Florida’s black bears are once again under threat of trophy hunters invading their forest homes and shooting them for no reason.
The Florida Fish and Wildlife Conservation Commission (FWC) may revisit the issue of a Florida statewide hunt on black bears, and it is time for citizens to let them know we want our bears protected — not shot for a trophy.
The issue could come up for discussion fairly soon, possibly at the FWC’s meeting in Tallahassee on Wednesday and Thursday. Floridians should urge the Wildlife Commission to listen to the majority of us who want Florida black bears treated humanely and conserved for future generations.
Florida’s bears are a unique subspecies of the American black bear and were only removed from the state’s threatened list in 2012. Florida’s bears are slow to reproduce, and females spend up to 18 months raising their cubs. If a mother is killed by a trophy hunter, her cubs could die from starvation, dehydration, predation or exposure.
Last year, a group of knowledgeable Florida scientists sent a detailed letter to the Wildlife Commission, warning that allowing the hunt to continue as it did in 2015, coupled with roadkill numbers, nuisance bears killed, and poaching, “may well plunge multiple subpopulations into sharp decline.”
No one in modern times needs to hunt bears for food or clothing. They are hunting for thrills, and Floridians don’t support this. Of more than 40,000 comments sent to the FWC before the 2015 hunt, 75 percent opposed it. A 2015 statewide Remington Research poll found that nearly two-thirds of Floridians oppose bear hunting. The poll showed that Floridians overwhelmingly favor educational outreach (84 percent) and bear-proof garbage cans (81 percent.) Eighty-seven percent agreed that neighborhoods near areas where bears roam have a responsibility to avoid attracting bears by securing their garbage and other foods.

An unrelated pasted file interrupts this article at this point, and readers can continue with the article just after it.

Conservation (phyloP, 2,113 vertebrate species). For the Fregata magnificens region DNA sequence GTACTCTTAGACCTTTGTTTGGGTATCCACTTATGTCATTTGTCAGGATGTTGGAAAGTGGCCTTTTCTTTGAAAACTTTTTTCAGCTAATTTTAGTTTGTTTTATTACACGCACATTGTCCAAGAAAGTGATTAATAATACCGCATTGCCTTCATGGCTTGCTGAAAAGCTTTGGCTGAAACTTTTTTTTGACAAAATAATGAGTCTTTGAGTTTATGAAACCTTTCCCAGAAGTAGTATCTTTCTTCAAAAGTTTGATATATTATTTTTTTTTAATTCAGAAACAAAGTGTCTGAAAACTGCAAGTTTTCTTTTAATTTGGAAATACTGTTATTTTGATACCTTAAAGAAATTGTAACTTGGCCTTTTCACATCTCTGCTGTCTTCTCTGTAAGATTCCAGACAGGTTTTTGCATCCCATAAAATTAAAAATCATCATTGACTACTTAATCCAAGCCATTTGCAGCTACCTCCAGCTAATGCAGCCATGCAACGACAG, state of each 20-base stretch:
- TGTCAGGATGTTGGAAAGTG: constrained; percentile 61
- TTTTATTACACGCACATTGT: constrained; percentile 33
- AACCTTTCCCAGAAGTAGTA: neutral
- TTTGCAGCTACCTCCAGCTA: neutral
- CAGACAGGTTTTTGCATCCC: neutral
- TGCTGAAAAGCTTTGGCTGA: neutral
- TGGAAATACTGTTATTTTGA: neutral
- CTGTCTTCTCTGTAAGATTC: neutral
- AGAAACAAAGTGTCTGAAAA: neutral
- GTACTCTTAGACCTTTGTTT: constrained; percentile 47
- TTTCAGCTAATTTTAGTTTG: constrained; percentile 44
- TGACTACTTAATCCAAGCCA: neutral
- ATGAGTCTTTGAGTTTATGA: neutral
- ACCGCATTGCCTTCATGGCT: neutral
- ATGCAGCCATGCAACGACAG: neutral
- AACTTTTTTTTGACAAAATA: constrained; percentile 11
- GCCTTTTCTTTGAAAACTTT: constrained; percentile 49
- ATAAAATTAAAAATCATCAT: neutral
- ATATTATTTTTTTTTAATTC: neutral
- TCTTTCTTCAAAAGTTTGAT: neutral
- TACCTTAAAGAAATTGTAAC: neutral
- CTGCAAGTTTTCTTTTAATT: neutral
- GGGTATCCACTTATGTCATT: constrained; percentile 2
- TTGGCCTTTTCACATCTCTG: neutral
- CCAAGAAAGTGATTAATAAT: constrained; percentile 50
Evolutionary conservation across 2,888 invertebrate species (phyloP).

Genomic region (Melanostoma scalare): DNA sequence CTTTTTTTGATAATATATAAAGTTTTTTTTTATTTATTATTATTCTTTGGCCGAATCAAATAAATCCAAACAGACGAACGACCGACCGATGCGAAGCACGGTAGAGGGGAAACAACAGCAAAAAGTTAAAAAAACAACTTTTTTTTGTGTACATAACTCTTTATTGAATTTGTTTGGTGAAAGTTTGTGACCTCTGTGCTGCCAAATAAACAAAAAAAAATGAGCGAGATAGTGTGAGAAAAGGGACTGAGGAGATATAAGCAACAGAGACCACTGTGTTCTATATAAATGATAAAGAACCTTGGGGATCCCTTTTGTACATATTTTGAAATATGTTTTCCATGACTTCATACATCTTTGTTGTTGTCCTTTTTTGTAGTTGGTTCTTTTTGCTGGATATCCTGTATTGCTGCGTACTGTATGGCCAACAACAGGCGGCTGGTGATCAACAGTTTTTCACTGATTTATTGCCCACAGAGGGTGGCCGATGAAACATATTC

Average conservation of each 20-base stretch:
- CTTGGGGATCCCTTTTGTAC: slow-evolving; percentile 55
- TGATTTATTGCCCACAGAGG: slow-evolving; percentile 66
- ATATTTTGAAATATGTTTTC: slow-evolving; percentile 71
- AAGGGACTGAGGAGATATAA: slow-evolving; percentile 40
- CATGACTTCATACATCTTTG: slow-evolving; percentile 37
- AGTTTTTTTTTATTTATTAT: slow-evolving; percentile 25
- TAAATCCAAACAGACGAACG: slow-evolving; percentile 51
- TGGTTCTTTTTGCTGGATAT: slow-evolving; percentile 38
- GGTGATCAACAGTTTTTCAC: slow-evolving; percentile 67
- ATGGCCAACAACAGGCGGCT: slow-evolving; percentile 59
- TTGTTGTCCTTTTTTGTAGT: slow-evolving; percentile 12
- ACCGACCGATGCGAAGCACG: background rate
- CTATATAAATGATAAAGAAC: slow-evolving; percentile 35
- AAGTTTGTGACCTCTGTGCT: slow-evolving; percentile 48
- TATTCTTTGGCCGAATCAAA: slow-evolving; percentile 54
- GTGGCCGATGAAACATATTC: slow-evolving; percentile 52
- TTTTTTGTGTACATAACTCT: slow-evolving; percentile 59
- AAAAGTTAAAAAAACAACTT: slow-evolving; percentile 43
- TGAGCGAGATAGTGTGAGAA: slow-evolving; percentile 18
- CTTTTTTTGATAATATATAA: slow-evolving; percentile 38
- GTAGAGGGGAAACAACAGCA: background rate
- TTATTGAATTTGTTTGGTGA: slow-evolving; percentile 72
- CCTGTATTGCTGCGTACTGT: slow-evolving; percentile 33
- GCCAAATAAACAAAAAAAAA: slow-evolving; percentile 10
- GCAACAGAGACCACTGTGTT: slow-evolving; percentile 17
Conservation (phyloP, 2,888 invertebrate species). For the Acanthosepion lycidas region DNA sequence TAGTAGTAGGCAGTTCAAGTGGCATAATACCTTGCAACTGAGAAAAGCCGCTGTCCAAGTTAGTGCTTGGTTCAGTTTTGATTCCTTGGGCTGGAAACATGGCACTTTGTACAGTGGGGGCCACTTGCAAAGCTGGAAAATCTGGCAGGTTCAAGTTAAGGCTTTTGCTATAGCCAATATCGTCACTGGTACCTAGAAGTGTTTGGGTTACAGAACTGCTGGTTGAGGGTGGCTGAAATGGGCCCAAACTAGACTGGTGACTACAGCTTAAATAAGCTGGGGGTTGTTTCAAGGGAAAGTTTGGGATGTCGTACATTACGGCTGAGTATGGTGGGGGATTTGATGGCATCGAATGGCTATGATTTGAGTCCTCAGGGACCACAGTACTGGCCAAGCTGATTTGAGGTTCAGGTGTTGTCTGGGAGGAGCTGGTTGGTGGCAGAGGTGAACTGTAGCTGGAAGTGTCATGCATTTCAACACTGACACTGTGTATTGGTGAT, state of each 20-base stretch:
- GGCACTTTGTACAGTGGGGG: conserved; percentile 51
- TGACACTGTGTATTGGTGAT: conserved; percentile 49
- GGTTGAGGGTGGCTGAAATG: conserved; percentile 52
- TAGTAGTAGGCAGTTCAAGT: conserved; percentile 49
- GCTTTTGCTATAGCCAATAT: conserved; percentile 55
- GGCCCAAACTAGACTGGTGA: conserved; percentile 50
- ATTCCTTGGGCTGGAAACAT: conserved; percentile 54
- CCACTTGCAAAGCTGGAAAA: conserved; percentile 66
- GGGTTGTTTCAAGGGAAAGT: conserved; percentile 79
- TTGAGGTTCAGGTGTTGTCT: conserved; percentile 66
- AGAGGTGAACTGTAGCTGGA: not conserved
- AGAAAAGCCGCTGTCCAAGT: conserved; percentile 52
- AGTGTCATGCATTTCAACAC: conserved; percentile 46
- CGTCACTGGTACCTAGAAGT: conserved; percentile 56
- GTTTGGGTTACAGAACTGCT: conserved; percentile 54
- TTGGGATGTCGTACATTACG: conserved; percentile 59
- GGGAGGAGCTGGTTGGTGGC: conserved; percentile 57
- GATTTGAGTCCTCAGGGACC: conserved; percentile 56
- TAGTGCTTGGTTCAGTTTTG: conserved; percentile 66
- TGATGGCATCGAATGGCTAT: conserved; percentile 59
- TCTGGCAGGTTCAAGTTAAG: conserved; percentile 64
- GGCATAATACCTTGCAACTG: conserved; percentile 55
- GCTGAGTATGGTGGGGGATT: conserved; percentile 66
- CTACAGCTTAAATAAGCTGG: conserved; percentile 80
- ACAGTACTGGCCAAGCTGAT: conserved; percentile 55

County commissions in Hillsborough, Miami-Dade, Pinellas, Seminole and Volusia, and city commissions in Davie, St. Petersburg, Fort Myers, Cape Coral, Pinecrest, Cutler Bay, Deltona, Clermont, South Miami, Biscayne Park, Eustis, Safety Harbor and Palmetto Bay all passed resolutions opposing a Florida bear hunt.
Our state wildlife officials publicly acknowledge what the scientific research shows — that bear hunting does not reduce bear-human conflicts, because the bears hunters kill in deep woods are not the “problem” bears found rooting in unsecured suburban garbage cans. The FWC has authority to deal with those kinds of bears without holding a hunt.
KATE MACFALL, TALLAHASSEE
Editor’s note: Kate MacFall is the Florida state director for The Humane Society of the United States.